Why it matters: Anyone on the market for a new build, or for an upgrade, knows full well that DRAM prices are sky high due to "tight supply." The cycle that began two years ago is now coming to an end however, and if all predictions come true, 2019 will see a substantial break in DRAM pricing and a lot less burn in our pockets.

DRAM market analysts TrendForce and IC Insights have just released reports claiming it'll be a bumper year for DRAM makers as revenues will top $100 billion by the end of 2018, with a 39% market growth.

Worldwide, in the second quarter of 2018, DRAM revenues grew 11.3% quarter-on-quarter, with Samsung, SK Hynix and Micron taking a mind-boggling 95% of the share. While market share has come and gone, the top three manufacturers show increased revenues across the board. SK Hynix, in particular, has clawed back market share and is showing considerable revenue growth of nearly 20%.

Another noticeable trend is that DRAM is now generating twice as much revenue as CPUs, according to IC Insights. And that is huge. For many years, CPUs (and similar processing units) have driven IC revenues, but it seems that is no longer the case. If you're on the market for a new build right now, you'll see that 32GB of top-tier DDR4 will set you back as much as the CPU. This is due to a number of reasons. DRAM has seen pressure from a number of markets, including smartphones, with production being diverted to mobile, low-power ICs, graphics cards and NAND, due to diverted production capacity, as seen in the case of Samsung's V-NAND/DRAM fabs.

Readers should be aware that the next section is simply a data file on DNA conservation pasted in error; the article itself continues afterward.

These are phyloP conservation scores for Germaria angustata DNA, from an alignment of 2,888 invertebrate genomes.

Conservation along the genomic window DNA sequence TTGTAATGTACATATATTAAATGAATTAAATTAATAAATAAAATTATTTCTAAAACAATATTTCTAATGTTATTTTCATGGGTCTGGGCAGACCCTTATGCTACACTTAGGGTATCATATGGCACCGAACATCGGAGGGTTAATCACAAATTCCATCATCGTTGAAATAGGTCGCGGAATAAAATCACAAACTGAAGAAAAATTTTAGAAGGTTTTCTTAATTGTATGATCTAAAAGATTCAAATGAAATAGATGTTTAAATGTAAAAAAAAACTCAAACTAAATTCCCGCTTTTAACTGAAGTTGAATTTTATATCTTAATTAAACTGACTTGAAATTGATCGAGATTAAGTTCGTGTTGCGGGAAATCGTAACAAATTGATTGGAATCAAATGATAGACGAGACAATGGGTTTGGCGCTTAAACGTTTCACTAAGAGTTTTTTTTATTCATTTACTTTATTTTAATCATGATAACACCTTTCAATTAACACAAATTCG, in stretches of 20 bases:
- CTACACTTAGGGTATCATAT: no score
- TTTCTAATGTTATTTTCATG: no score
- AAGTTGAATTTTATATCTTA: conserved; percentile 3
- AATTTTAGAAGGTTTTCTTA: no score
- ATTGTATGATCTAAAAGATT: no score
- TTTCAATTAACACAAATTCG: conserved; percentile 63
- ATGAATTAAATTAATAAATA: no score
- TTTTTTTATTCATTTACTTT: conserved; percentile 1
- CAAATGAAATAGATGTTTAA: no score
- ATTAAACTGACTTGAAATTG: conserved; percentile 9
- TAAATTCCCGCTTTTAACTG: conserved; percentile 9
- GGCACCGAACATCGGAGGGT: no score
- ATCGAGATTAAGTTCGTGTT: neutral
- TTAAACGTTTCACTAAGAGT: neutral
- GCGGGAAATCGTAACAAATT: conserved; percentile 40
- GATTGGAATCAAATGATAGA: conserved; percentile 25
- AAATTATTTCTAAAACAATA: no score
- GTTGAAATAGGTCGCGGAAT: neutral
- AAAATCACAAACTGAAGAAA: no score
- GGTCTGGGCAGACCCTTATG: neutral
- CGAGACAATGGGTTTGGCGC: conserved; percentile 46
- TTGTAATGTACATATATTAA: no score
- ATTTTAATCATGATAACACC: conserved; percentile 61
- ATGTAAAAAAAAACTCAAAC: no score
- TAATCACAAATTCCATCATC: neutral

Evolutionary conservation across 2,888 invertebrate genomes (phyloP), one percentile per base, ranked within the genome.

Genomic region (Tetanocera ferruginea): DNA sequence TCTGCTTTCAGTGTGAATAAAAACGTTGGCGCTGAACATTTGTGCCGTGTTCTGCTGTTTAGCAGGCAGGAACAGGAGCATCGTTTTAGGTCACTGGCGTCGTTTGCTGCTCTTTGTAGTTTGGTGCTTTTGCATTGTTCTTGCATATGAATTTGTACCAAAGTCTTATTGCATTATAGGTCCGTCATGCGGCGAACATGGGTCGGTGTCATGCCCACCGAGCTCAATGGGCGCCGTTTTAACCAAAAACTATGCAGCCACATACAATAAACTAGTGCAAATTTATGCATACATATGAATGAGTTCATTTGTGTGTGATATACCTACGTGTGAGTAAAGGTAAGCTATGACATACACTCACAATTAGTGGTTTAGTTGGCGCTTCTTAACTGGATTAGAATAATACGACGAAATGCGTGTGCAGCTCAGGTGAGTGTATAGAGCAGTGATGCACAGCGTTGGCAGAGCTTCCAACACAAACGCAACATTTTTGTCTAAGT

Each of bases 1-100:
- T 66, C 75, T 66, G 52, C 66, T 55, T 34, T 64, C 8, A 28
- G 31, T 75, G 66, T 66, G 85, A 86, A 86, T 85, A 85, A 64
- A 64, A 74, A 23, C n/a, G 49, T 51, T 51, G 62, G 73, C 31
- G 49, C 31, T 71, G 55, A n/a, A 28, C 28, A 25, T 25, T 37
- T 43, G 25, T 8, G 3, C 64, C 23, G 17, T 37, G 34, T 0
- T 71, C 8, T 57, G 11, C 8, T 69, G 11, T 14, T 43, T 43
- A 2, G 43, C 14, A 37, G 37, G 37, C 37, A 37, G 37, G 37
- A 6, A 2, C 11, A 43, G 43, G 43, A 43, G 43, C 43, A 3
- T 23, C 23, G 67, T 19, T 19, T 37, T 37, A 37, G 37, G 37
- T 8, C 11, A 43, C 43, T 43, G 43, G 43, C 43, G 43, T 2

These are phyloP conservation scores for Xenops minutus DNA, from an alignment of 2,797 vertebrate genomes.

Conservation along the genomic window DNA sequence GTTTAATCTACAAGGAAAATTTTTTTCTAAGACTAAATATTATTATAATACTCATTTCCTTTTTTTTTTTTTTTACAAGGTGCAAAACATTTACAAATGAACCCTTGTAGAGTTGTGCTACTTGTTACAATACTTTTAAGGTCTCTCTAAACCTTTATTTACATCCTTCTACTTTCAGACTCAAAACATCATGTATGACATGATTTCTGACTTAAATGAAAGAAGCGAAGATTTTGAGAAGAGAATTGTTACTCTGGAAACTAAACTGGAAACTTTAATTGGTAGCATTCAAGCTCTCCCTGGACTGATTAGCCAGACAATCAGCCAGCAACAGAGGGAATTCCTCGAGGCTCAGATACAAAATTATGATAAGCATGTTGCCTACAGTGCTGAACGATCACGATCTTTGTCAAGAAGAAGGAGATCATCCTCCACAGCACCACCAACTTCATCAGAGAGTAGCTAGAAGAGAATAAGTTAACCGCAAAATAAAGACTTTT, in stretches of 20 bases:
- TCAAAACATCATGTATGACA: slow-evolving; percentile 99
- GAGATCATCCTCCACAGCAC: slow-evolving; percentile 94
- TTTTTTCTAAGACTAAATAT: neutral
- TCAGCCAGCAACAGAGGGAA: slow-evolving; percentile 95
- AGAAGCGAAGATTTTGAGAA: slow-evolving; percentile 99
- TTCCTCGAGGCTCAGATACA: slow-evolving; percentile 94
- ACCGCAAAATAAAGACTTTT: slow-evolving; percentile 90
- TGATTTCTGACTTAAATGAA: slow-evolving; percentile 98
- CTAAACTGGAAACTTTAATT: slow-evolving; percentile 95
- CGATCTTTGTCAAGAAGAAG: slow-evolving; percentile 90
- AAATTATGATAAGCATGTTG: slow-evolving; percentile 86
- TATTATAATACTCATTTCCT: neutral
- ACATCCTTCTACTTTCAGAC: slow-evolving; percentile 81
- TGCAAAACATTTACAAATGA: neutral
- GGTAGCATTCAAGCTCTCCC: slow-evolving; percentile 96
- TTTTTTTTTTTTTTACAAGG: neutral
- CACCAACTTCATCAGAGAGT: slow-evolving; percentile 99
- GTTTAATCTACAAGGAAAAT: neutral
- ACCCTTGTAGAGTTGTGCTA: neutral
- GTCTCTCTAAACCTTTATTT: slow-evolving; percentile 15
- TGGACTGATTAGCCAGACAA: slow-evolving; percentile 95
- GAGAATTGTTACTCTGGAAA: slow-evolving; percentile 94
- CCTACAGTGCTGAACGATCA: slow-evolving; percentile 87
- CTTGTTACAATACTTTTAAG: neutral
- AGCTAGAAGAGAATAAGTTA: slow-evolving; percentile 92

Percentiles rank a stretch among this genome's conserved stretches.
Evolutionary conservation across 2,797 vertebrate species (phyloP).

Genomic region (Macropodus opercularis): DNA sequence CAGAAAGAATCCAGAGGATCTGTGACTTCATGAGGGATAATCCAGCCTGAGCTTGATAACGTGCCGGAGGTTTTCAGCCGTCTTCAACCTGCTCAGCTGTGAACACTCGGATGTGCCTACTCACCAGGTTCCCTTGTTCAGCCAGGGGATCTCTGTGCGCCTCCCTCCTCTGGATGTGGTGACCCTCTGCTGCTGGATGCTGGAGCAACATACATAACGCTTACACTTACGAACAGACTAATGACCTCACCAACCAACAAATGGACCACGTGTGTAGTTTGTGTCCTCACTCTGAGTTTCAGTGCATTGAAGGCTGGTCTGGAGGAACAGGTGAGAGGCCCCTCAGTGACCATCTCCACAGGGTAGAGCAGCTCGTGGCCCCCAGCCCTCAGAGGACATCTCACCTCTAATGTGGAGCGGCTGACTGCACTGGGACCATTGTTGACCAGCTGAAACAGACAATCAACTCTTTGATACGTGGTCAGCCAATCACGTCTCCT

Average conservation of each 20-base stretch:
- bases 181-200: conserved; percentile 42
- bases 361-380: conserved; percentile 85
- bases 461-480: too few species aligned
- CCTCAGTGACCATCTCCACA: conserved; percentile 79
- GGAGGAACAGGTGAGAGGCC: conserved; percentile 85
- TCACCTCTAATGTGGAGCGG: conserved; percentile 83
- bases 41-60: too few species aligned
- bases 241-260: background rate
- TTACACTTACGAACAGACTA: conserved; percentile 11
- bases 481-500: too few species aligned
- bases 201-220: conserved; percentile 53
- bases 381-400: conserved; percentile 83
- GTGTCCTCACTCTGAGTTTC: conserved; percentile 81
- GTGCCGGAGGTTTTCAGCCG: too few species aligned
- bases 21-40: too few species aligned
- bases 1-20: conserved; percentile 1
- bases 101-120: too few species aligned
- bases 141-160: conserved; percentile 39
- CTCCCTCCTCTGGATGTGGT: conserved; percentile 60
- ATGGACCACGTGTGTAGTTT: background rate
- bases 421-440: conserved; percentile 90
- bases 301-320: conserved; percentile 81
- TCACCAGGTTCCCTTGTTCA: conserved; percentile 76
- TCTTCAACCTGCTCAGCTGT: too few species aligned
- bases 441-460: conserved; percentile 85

Right now, the top three memory makers are all in varying stages of increasing capacity at their fabs, say the reports. While Samsung is building more fabs, Micron is migrating to more modern process nodes at their Taiwan operations, and SK Hynix is very busy improving yields on current-gen DRAM.

Despite the doom and gloom predictions of ever-increasing DRAM prices until year's end, all is not lost, say the analysts.

In June, the Chinese government announced an investigation into alleged price-fixing by the world's top 3 memory manufacturers and a month later we witnessed a bevy of announcements from the top tier memory makers announcing sizable investments in fab capacity. As fab capacity comes online towards the end of the year, analysts are expecting prices to slowly begin a downward turn. TrendForce, in particular, is adamant that suppliers will no longer be able to sustain the current profitability of DRAM, as memory makers rev up the manufacturing and supply increases. The average gross margin for the top three memory makers hovers at 70%, which is a pretty healthy helping.

By the end of 2018, we hope DRAM will have broken the upturn and will become a lot more budget friendly.

We are hesitant to wave the all-clear flag, though. There are some trends on the horizon that we believe are significant for the memory market, and will require memory manufacturing to be more responsive than ever. The current trend towards AI and in-memory computing. This is a memory glutton that can possibly throw the market off-balance once more.